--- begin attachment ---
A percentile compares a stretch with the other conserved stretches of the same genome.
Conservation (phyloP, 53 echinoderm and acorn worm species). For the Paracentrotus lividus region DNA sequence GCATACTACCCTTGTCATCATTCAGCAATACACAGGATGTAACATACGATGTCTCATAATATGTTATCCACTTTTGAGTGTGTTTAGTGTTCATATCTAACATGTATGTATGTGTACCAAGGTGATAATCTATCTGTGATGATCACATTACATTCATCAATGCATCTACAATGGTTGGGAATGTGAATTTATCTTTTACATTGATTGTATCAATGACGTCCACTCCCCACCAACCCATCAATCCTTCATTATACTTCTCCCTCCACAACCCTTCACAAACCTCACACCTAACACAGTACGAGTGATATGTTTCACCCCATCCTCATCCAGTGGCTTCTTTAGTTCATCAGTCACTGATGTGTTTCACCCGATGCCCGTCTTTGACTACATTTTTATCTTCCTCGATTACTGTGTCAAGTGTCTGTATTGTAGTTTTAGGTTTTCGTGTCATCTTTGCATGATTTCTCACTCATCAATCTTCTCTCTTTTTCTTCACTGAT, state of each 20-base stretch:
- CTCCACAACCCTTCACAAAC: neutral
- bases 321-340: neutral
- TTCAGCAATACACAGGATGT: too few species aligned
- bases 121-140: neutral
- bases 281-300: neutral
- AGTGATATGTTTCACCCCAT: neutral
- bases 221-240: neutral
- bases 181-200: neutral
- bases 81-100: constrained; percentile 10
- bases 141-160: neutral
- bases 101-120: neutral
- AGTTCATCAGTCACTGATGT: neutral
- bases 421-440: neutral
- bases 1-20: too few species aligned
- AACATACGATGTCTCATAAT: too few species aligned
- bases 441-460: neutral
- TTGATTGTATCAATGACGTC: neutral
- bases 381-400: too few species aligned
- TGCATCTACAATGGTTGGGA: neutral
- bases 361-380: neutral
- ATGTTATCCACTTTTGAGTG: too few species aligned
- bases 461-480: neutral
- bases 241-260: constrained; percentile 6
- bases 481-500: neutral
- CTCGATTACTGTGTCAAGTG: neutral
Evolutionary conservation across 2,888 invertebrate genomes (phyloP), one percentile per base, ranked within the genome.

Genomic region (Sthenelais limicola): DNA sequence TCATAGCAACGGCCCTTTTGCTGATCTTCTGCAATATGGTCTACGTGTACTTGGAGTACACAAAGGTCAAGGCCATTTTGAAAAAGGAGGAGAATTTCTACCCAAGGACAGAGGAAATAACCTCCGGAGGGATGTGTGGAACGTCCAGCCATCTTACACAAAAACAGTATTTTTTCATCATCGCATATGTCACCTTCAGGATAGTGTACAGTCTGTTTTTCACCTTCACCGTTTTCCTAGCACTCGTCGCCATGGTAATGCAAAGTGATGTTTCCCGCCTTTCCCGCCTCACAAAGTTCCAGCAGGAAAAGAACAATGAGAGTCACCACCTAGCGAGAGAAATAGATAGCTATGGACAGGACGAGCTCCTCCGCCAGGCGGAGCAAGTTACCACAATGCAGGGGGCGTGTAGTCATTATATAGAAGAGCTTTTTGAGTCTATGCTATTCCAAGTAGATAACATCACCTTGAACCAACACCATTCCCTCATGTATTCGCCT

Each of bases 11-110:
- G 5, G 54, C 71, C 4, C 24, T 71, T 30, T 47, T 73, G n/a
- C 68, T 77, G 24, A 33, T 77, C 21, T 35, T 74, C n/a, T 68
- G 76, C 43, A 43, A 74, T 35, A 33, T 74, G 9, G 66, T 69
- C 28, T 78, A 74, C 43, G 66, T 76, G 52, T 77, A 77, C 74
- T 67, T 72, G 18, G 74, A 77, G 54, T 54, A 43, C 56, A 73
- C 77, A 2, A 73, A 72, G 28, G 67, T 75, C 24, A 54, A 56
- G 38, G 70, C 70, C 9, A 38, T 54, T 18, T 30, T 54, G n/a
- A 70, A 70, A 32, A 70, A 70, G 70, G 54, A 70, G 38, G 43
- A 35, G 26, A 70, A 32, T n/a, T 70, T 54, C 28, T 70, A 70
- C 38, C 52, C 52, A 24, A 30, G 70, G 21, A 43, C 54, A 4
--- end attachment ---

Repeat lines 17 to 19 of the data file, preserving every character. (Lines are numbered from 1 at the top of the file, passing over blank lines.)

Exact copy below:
- AACATACGATGTCTCATAAT: too few species aligned
- bases 441-460: neutral
- TTGATTGTATCAATGACGTC: neutral